How do Seat Struts Affect a Kart?

So, I’ve had a hard time wrapping my head around how seat struts work. In Yamaha, I was told OTK won’t typically need a seat strut because of the lack of power, so I never really worried about it and focused on other things.

Now, I’m moving to KA100, and on an entirely different brand of kart. I want to do some testing to confirm what changes do what to the kart, but I’d like an explanation of how seat struts change a kart’s handling.

As far as I can figure/visualize in my head, a seat strut should stiffen up the rear of a kart, and keep the back end from lifting off the ground as much, however I’ve read other stuff that says otherwise and it really just confused me a lot more. I don’t know much in this area and may be completely wrong, so a better description of what can happen would be really appreciated.

Great question Aaron. I maybe wrong with some or all of this but I’m going for it. If you notice most people ran the ka with 1 and 1 or 2 on brake side and 1 on the engine side and even 2 and 2. I have been running Kochan for two years and we have always run 2-1. Granted we were on the 4 pipe which kills the bottom end and isn’t right for my track as the two pipe is actually faster and that pipe is restricted. Seat struts actually add rear end bite and make the rear end dig and lift even higher. Seat struts add grip to the rear end. They also stabilize the kart more than with no seat struts. The kart is more springy in the rear end with seat struts. Without seat struts the kart is more likely to flat slide because the kart can’t hold rear end up or understeer because the inside rear won’t unload because their is no rear grip. It also depends on your seat and axle that you have in. I might be wrong. @tjkoyen could tell you more. Being that the KA100 has low end grunt you will need some seat struts, and how many is up to you. But I think 2 and 1 is the way to go with the tires we have. I could be totally wrong thou​:joy::sweat_smile:


The most basic answer is that typically seat struts give you more rear end grip. There are caveats to this, and TJ likely can dig more into the nuances than I can at the present moment.

One downside to seat struts is that they will resist a kart’s tendency to ‘hike’ in slower corners. Overall, however, seat struts are a very powerful tool in your tuner’s toolbox to influence the behavior of the kart. They are a common tool or option in high and low powered classes, and while it certainly is true they can bind the kart up, if you don’t have rear end grip, adding seat struts often helps.

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The seat strut will stiffen the relationship between the driver’s upper body movement and the rear wheels, so less of the forces are absorbed by the flex of the seat/chassis. We’ve done some testing with it, and with the struts completely off, the kart lifts much higher, but it doesn’t have the sidebite to hold that load on the outside tire, so it tends to wash out or set down early.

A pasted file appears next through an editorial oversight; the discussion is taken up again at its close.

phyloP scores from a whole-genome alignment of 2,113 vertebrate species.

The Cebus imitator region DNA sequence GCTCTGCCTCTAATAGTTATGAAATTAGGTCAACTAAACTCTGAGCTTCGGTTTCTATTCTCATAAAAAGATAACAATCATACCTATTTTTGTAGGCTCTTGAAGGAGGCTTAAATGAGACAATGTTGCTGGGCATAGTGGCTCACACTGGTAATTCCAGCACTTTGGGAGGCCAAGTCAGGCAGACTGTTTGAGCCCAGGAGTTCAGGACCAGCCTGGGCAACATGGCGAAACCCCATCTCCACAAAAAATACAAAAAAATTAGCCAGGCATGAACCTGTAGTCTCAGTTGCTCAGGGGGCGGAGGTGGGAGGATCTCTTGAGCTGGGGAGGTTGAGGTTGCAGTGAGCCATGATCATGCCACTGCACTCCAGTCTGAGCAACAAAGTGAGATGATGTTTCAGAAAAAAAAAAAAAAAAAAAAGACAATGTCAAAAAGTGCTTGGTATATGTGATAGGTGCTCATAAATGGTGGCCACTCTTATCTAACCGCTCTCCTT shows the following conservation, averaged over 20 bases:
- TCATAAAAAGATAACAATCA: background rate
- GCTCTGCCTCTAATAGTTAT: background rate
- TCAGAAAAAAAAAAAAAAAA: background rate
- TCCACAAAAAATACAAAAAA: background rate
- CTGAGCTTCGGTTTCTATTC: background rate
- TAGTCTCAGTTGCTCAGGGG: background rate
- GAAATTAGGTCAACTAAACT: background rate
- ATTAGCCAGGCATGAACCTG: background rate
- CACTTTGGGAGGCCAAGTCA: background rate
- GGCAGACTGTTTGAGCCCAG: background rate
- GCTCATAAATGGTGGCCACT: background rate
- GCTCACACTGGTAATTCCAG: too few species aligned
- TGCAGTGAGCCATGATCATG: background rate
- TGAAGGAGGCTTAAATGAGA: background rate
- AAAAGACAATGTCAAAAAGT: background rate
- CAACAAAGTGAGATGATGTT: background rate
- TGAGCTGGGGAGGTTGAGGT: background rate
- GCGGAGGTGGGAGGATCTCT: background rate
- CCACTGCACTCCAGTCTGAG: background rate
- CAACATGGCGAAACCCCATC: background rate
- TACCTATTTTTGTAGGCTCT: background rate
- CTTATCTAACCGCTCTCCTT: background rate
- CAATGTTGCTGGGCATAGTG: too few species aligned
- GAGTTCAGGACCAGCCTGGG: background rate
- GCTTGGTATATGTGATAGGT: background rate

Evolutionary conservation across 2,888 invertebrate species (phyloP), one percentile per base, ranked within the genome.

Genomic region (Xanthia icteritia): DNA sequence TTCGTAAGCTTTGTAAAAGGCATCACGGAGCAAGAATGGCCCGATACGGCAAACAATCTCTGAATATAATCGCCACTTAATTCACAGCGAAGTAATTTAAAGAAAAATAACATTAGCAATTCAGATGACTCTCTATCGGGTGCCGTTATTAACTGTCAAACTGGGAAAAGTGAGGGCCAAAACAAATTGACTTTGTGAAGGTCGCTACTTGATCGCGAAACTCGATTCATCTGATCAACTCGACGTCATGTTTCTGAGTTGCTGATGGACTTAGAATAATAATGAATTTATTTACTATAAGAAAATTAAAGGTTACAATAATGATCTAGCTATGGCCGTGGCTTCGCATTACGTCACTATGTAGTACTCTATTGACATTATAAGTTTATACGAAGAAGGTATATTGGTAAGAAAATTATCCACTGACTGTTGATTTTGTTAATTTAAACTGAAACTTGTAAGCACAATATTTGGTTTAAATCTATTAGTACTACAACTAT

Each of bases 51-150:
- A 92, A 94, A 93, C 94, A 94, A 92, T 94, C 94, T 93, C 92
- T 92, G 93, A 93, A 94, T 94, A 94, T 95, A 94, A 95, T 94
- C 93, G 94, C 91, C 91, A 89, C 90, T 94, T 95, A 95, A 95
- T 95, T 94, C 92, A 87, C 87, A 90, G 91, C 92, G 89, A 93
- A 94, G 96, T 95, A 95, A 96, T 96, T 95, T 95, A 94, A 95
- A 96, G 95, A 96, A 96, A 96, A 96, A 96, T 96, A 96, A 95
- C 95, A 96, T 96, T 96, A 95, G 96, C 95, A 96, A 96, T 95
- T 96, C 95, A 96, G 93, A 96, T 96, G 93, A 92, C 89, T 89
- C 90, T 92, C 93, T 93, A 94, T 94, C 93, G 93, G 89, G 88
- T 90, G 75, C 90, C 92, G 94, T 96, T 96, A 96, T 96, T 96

It’s a bit give-and-take… On one hand, they will help the outside tire dig into the track better, but they also limit the flex of the whole kart, so they limit the lift you get. I always run 1 or 2 per side.

If you have enough sidebite, but need more lift, I would take struts off. If you don’t have enough sidebite but have more than enough lift, I would add struts.


We’ve found that seat struts pull up on the inside of the kart more than they push down on the outside. For us they seemed to help the inside tire lift off the pavement in turns sooner and kept the tire elevated longer. This was on Birel and Tony karts with World Formula and hard tires, and Shifter engines with sticky tires. How stiff the top of the seat is and your drivers style can make a difference. Do you stay back in the seat or do you lean in or forward?

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If seat struts tend to add more grip to the rear of the kart by generating more sidebite and lifting the inside rear more, wouldn’t it actually free up the rear of the by lifting the inside rear? I would think it would bite more corner entry but then essentially free up the kart from the apex through corner exit?

Good note Rick. This is where the “grip” vs. “lift” nomenclature gets confusing.

My experience is that seat struts add GRIP to the outside rear, BECAUSE they create more LIFT of the inside rear. You’re tipping the kart harder and pushing more force into the outside tire.

So yes, they can free up a kart that isn’t getting enough side bite, because they push the tire into the track harder. So in this sense, you could say you’re freeing the kart up by adding grip, which seems completely backwards, but that’s why I try not to use the word “grip” so much. The tire has a finite amount of traction, this is your grip. You can’t really alter that apart from tire pressures. You CAN alter how you use that grip to achieve lift, and control how the kart rotates through the corner.


I have been racing karts on and off since the early 90’s and the only thing that I’m actually certain of, is that I’m not a text certain of anything!